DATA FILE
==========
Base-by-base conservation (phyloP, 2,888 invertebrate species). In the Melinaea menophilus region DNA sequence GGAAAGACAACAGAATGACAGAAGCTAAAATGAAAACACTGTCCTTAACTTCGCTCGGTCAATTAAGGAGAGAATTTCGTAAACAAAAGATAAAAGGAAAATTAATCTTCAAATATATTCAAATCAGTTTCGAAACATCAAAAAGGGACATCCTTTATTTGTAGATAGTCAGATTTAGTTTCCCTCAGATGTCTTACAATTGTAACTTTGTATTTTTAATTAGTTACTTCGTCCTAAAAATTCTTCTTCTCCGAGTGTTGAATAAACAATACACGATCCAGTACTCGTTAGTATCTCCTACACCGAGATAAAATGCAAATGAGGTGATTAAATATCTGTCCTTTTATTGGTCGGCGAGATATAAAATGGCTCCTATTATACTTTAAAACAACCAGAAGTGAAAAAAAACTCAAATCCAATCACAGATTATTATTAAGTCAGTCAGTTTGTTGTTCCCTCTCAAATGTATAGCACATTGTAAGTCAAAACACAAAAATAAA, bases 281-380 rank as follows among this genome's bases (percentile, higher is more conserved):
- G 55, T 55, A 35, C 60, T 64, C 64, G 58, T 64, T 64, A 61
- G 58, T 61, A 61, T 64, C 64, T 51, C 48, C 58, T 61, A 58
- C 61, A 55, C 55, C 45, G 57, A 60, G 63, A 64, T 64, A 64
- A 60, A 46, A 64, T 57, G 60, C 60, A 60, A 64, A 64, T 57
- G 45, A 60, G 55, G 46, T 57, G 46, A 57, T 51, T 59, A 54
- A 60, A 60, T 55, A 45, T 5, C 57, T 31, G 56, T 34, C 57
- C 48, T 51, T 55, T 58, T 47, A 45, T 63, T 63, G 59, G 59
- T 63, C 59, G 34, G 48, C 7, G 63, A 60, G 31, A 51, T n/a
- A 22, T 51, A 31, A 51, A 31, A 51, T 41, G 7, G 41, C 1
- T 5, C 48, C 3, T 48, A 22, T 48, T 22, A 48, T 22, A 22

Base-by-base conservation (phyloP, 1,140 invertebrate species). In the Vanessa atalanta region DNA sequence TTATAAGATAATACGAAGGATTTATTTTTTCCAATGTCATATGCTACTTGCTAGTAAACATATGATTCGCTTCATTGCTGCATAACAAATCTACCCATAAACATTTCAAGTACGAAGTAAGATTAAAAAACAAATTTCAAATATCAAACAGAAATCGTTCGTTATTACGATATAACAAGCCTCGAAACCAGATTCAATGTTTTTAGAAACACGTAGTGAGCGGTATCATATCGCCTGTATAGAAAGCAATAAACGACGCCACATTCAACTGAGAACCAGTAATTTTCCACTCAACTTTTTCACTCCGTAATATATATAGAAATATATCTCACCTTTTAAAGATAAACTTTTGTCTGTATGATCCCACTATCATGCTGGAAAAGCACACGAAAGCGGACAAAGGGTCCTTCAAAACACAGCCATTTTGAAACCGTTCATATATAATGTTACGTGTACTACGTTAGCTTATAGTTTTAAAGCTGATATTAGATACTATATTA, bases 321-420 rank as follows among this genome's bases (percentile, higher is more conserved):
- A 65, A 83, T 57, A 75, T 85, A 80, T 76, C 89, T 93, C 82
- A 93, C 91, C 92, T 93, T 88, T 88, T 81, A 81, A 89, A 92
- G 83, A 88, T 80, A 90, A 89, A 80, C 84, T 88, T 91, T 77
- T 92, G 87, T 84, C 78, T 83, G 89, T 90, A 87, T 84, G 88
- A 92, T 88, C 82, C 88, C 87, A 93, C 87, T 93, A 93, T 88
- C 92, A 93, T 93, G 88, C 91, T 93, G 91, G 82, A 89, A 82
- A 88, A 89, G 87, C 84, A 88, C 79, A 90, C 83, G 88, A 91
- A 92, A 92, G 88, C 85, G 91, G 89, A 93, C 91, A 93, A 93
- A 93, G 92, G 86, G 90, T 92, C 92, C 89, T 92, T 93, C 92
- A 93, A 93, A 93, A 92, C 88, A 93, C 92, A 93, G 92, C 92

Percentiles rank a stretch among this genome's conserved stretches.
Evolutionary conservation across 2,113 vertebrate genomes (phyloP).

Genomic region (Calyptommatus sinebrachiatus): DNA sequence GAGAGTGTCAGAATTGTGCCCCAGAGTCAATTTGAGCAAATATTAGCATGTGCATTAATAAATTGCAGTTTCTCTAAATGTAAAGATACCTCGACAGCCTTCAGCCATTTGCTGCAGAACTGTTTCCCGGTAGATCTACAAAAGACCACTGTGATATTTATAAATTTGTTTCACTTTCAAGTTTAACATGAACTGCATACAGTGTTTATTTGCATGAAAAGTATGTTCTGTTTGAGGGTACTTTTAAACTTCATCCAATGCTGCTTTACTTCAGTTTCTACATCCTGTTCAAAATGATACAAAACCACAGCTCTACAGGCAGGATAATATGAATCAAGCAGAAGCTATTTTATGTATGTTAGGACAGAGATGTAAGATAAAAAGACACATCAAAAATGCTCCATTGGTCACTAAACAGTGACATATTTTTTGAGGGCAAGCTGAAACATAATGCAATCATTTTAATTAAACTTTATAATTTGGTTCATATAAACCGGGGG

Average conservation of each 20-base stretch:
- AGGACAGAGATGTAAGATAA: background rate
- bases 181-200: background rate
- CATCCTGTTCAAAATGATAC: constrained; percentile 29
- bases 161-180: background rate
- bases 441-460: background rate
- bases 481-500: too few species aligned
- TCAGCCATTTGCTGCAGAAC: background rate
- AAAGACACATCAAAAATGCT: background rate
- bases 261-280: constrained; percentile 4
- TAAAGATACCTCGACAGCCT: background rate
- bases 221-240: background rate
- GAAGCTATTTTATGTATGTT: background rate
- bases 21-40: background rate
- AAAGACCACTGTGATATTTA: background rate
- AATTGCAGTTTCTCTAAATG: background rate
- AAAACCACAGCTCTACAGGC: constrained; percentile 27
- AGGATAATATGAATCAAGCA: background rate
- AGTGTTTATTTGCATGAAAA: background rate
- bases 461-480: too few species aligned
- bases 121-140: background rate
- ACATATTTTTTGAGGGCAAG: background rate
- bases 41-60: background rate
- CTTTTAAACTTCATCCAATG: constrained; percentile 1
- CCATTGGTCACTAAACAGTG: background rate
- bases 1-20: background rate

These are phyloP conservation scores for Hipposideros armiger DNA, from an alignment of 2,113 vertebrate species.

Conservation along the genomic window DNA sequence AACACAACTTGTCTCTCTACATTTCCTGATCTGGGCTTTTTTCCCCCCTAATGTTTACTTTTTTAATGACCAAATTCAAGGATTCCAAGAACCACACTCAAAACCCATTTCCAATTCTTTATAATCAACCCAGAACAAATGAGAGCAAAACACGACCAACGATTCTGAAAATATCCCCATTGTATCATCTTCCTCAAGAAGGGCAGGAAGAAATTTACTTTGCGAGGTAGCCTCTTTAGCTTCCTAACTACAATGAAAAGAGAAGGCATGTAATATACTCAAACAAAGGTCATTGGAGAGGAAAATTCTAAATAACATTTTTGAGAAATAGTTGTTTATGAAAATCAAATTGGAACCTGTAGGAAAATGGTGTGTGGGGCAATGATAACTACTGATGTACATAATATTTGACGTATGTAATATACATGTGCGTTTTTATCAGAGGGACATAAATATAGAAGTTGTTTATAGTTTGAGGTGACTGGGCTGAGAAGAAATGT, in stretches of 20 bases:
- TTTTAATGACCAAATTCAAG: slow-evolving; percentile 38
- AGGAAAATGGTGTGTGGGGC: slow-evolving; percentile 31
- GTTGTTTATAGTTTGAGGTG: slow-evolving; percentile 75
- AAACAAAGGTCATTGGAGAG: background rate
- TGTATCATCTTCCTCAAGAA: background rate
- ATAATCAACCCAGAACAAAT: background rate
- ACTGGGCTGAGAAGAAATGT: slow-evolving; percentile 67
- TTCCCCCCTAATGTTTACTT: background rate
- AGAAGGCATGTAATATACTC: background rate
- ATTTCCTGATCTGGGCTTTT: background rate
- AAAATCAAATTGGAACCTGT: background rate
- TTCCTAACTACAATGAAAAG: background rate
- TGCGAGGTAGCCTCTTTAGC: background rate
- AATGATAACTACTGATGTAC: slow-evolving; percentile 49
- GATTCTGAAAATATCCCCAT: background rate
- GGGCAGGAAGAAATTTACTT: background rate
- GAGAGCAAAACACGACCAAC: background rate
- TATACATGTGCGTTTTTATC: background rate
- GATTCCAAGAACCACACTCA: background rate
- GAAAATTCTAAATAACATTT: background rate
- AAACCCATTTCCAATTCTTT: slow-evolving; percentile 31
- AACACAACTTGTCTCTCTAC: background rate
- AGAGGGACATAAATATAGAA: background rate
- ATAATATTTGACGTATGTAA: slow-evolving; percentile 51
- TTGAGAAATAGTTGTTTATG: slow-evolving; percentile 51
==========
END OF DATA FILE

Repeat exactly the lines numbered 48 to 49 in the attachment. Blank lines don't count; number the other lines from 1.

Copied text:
- bases 41-60: background rate
- CTTTTAAACTTCATCCAATG: constrained; percentile 1